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Are bomb shelters an 'option' to crisis, too?

By Zhao Huanxing | China Daily USA | Updated: 2017-08-30 11:32

Are bomb shelters an 'option' to crisis, too?

A look inside an Atlas Survival Shelter. The Montebello, California-based company says it expects to sell hundreds this year. PHOTO PROVIDED TO CHINA DAILY

US President Donald Trump warned that "all options" are again on the table on Tuesday after Pyongyang tested another ballistic missile in three days, this time a rare firing of a projectile over mainland Japan.

The new firing has triggered consternation on the ground, causing sirens blaring in Japanese towns, stocks to dip on Wall Street, and diplomats from Seoul and Beijing to Moscow to call for either further sanctions or more restraints.

But what can an average citizen - not president - do under the apocalyptic threat of a missile or nuclear war? Among a myriad of answers, the headline on a news story caught my attention: "Bomb shelter business booms as Trump and North Korea posture'.'

The escalation of tensions on the Korean Peninsula has raised the specter of nuclear attack, which has given rise to bomb shelter business booms in the US and elsewhere, according to a story from the McClatchy news agency in Washington.

Ron Hubbard, president of Atlas Survival Shelters in Montebello, California, which produces what it touts to be the "only bunkers tested against the effects of a nuclear bomb", said he expects to sell at least "1,000 big bomb shelters and tornado shelters combined" this year, compared with 10 bomb shelters in 2011.

"The rise in shelters (sales and inquires) has increased in both America and Japan", Hubbard told China Daily on Tuesday. He said there were no customers in China but a few inquiries from South Korea.

Another company, Rising S Bunkers in Murchison, Texas, has sold 67 bomb shelters this year, mostly to Japan, compared to just nine for all of 2016, according to the McClatchy report on Sunday.

Hubbard is arguably right to claim that "shelters are the only solution to the crisis and there is nothing else a person can do except take shelter if a bomb comes in".

But the question is not only how many people can afford the luxury, or how many such bunkers are enough. It is a simple one: Is it a solution that most rational people would resort to?, not to mention the nuclear fallout and the environment the lucky few survivors would have to face after walking out of their special underground quarters.

Instead of putting humans in a cage, we need to cage the beast, so that we can wander the safari park with ease.

Back to the reality on the Korean Peninsula, the root cause for the current war rhetoric of the leadership, the panic among the masses, and the impulse for some to own a shelter, is that we have seen a cycle of endless nuclear tests, missile launches and military drills.

Each party has its own legitimate security concerns. Pyongyang vows to never give up its weapons programs, or what it says is its right to take "tough counter-measures" against hostility from the United States and its allies, particularly the ongoing annual US-ROK military exercises on the peninsula.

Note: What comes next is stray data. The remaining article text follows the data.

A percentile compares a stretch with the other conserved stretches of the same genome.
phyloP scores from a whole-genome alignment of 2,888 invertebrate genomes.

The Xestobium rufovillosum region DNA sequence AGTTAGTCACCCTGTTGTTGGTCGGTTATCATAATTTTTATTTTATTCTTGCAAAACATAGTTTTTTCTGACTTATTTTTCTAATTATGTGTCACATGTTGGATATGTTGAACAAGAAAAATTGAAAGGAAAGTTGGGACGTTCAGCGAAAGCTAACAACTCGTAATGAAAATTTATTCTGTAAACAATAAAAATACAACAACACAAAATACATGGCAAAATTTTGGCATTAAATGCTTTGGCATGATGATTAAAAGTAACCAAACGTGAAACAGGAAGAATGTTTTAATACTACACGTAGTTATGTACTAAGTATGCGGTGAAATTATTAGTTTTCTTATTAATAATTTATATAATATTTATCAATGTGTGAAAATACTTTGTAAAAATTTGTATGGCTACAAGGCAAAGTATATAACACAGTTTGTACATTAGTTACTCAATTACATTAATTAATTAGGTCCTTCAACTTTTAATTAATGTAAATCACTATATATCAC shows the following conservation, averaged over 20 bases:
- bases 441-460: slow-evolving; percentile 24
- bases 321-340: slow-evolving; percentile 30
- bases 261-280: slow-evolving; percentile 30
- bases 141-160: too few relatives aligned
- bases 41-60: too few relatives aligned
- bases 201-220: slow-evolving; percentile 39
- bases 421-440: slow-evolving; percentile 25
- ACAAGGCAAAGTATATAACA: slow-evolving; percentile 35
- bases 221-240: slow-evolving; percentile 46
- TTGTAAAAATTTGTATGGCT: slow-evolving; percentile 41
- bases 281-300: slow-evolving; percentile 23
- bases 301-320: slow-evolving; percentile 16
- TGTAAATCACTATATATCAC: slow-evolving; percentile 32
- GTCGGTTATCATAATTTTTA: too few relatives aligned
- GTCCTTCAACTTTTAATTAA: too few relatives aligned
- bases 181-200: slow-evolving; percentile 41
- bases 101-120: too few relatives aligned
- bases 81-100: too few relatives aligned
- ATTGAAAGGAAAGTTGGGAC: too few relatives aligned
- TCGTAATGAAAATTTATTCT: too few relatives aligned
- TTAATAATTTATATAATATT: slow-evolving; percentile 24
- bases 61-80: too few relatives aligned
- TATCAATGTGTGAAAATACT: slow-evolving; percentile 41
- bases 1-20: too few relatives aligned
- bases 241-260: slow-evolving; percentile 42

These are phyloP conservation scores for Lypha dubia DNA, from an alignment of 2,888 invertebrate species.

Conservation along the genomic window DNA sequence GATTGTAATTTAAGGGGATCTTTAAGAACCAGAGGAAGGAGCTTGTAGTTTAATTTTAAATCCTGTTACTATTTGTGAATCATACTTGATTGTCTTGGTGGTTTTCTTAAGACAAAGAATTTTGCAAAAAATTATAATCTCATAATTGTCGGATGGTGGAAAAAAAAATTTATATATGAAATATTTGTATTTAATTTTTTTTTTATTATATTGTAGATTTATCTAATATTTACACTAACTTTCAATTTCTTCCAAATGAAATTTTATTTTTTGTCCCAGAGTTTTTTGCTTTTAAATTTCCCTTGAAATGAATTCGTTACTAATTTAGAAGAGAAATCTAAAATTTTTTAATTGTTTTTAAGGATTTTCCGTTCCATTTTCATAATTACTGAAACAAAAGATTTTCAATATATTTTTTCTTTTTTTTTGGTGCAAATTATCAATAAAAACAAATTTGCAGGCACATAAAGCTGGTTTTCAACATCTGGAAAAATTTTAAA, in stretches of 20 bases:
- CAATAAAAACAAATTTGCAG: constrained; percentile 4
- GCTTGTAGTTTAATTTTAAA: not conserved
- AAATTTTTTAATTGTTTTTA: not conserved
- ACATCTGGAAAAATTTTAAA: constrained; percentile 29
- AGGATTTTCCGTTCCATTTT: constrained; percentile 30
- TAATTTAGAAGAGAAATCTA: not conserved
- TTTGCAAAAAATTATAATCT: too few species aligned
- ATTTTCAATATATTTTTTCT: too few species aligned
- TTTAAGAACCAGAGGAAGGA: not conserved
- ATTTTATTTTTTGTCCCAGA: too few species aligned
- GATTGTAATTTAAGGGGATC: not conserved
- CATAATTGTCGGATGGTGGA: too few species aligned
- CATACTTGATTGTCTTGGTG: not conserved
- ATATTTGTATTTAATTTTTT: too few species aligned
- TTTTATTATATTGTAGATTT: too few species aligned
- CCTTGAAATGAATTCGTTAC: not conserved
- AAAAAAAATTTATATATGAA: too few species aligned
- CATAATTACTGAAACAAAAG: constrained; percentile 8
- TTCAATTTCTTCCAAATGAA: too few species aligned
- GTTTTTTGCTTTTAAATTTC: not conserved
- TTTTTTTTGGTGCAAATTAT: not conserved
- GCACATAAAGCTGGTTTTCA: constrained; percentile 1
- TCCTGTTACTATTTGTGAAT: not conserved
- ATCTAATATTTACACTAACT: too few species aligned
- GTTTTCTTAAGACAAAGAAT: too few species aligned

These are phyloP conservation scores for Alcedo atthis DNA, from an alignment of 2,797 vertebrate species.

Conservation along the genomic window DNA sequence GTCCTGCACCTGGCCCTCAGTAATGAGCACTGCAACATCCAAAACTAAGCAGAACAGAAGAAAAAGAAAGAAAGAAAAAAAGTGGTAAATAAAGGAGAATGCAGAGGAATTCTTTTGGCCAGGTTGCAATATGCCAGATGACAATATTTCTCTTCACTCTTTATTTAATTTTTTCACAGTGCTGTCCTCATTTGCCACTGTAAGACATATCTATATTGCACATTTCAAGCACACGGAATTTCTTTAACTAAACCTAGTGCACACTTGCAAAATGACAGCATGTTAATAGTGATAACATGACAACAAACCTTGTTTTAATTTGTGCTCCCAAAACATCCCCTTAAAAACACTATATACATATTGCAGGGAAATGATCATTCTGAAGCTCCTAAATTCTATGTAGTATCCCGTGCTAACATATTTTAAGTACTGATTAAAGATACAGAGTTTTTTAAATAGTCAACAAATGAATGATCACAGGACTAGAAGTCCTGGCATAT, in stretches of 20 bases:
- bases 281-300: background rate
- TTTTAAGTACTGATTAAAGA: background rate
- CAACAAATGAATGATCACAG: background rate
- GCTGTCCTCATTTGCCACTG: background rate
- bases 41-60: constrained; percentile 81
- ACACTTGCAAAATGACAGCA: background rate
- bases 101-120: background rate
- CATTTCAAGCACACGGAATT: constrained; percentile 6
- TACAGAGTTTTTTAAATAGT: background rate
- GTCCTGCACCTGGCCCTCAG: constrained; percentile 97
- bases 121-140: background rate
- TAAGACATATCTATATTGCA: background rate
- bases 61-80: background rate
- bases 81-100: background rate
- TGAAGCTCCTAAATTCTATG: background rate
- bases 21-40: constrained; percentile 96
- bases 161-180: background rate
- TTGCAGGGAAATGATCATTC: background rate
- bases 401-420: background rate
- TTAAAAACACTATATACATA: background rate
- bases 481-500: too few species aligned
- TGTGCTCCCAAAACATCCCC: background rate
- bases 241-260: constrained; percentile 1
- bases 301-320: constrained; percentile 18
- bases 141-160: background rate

US Ambassador to the United Nations Nikki Haley on Tuesday said that "enough is enough," while Russian UN Ambassador Vassily Nebenzia said: "It's troubling, because tensions are high and whose nerves are stronger, we don't know."

Beijing, which Washington has repeatedly tried to woo for more influence on Pyongyang, has attempted to come up with a suspension-for-suspension proposal, which calls for the suspension of nuclear and missile activities by Pyongyang, and the suspension of massive military exercises by Washington and Seoul.

Chinese diplomats in Beijing and beyond have said such a dual-track approach accommodates the legitimate security concerns of all parties, serves to bring the sides back to the negotiating table and would seek a balanced and comprehensive solution through dialogue and negotiation while ensuring long-term peace and stability of the Korean Peninsula.

Hours after Pyongyang fired the latest test missile, Chinese Foreign Ministry spokesperson Hua Chunying said at a regular news briefing: "I suggest you think about the scenario when China calls for restraint, calmness and dialogue, while directly concerned parties keep conducting military exercises and ratcheting up military pressure, against the background of flying missiles launched by another party.

"Then, who should take the blame and who should do more?" Hua asked.

"Ours is a world of nuclear giants and ethical infants," exclaimed US World War II General Omar Bradley, who once oversaw the US military's policymaking during the Korean War. "We know more about war than we know about peace, more about killing than we know about living."

The US is now grappling with and recovering from the natural catastrophe of Hurricane Harvey, which killed at least 11 people and paralyzed Houston. The fourth most-populous US city has opened more mega-shelters to house flooded families.

Let's forget the bomb shelters for now and go all out to prevent man-made disasters.

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